Most Texas cities just begin to feel pinch of mammoth drought, while rural damage is severe

Correction appended.

AUSTIN, Texas -- The central monitoring station of the Lower Colorado River Authority looks a bit like NASA's Mission Control Center in Houston some three hours away. Giant screens display constantly updated satellite images and visualized data sets, all while hovering above blinking terminals and computer stations.

It's from here that the LCRA monitors the weather and how it affects the water supply for more than 1.5 million municipal customers and several major agricultural sectors, especially the rice farming operations around Matagorda Bay. LCRA meteorologist Bob Rose says that the picture the monitors are now showing is one of the bleakest he's seen in his 16 years at his post.

"2009 was very similar to this as far as being on the extreme side of the drought, but I'd have to say that this summer is probably even worse than 2009," Rose said during a tour of the operations center. "At least we had a little bit of rain in the summer of 2009. This summer, we've hardly had any rain at all."

"It's been on the real extreme side," Rose added. Texas agriculture has been hit badly, with the state recently announcing losses of $5.2 billion to date. The Texas Water Development Board's forecasts suggest that the total economic hit to the state, through lost food production and curbs in manufacturing and recreational opportunities, could exceed $12 billion by year's end.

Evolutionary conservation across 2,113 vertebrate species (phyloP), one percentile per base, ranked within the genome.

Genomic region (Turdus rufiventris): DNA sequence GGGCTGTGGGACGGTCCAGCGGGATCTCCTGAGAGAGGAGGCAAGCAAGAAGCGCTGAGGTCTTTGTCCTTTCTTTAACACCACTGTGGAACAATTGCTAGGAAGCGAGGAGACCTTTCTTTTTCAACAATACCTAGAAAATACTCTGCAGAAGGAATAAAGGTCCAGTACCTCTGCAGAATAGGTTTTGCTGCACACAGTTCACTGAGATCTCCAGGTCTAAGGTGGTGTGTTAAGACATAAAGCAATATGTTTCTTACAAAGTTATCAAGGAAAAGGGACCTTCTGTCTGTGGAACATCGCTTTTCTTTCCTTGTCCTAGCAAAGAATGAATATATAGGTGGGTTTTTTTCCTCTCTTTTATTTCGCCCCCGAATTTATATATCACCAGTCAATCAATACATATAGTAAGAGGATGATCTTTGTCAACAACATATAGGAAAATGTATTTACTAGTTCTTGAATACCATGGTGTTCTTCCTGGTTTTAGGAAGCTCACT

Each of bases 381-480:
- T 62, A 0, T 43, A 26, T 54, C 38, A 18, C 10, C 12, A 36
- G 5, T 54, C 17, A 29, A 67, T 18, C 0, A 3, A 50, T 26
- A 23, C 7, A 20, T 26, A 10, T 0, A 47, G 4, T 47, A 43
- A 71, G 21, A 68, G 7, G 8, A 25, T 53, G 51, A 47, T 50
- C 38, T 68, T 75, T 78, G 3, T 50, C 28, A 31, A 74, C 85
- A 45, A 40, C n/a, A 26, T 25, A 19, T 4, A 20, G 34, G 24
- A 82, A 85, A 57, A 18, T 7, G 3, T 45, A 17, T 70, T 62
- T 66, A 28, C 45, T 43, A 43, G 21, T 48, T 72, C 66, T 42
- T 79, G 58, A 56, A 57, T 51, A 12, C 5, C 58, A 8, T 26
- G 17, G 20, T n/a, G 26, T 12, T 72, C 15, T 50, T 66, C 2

But during one recent visit, those terminals and monitoring stations sat empty -- Rose and a ClimateWire reporter were the only two people in the room. Indeed, there's a remarkable lack of panic at the LCRA in general, or anywhere else in the state's capital, for that matter.

Even though the great Texas drought of 2011 -- the worst one-year dry spell in recorded history -- has been a top story in this state for far longer than it has made national headlines, tighter conservation measures are only now coming online in the biggest cities. Austin has had in place Phase 1 mandatory restrictions for a year, according to Jason Hill at the city's water utility, limiting lawn watering to twice a week. But Phase 2, a once-per-week restriction, doesn't kick in until Sept. 6, he said. By contrast, many rural communities have been in their Phase 2 restrictions for months.

This year's severe drought has been one of the harshest tests yet for Texas' wide-ranging and complicated water supply system, which is facing further strains as the state's population rapidly increases. But even though the drought is now prompting vigorous debate over how best to ensure future supply, evidence from the state's sprawling urban centers, where the daily reality for Texans has changed very little, shows that the Lone Star State is by and large passing the test.

Long-range state water planning system

David Maidment, outgoing director of the Center for Research in Water Resources at the University of Texas, Austin, says one likely reason for this is that Texas has been here before, and has been relying more heavily on long-standing water research from Texas A&M University and his center to plan well ahead for the worst-case scenarios that inevitably come.

"Drought is obviously a recurring fact of life in Texas, and this is the latest manifestation of something that's occurred numerous times before," Maidment said. "Drought is a phenomenon that varies with time, so that it's possible that for a certain duration, the current drought might be the worst that Texas has experienced, but it's certain that it's not the most sustained one."